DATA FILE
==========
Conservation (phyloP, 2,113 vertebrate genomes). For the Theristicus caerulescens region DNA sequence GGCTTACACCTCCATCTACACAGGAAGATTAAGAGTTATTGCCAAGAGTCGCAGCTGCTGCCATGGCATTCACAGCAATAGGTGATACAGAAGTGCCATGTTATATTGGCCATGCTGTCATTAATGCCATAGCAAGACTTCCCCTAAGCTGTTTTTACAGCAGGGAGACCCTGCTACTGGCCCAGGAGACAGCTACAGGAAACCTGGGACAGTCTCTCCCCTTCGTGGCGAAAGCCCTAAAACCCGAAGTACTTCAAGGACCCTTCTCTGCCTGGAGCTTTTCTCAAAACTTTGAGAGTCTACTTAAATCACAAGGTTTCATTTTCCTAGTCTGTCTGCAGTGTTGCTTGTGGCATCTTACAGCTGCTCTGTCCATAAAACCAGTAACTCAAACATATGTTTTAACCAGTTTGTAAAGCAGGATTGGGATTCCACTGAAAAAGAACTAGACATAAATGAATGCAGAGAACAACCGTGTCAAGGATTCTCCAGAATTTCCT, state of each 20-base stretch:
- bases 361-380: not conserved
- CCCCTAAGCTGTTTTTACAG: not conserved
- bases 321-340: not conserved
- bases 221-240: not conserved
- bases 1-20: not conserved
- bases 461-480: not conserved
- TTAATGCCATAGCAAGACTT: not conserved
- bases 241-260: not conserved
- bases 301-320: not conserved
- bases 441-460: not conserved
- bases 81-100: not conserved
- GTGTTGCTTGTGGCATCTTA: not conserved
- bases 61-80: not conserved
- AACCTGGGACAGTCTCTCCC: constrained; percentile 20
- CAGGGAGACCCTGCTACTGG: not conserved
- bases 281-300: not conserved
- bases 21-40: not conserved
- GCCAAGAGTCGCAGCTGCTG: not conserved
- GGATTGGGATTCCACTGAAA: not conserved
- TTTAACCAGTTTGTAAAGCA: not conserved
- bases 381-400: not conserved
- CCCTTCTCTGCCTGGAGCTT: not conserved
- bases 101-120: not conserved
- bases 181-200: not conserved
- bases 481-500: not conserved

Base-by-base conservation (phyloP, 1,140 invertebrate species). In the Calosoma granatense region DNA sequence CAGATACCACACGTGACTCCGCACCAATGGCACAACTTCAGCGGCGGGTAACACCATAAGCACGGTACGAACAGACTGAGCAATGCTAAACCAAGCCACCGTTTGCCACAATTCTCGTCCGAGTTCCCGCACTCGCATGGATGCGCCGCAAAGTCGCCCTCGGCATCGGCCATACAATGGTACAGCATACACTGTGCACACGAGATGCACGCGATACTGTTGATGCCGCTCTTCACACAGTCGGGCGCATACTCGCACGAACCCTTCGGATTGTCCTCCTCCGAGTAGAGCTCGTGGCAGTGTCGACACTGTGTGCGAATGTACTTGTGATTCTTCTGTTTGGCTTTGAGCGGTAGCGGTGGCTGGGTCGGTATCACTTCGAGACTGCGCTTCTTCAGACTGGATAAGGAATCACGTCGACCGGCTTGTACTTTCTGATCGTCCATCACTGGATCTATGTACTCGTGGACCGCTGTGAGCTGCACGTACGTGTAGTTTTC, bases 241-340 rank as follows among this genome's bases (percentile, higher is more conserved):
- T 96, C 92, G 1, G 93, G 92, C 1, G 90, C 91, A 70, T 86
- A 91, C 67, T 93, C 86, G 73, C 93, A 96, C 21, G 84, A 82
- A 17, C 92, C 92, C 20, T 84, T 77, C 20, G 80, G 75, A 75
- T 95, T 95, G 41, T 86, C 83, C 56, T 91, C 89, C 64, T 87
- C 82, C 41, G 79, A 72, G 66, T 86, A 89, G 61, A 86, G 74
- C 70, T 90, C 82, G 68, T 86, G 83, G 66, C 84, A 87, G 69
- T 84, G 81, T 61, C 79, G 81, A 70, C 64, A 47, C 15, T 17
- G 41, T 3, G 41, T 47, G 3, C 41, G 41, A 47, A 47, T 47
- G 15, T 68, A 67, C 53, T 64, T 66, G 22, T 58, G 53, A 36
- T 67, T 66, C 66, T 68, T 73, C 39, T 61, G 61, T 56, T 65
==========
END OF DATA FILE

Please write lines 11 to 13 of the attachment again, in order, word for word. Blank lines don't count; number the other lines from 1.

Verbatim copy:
- bases 441-460: not conserved
- bases 81-100: not conserved
- GTGTTGCTTGTGGCATCTTA: not conserved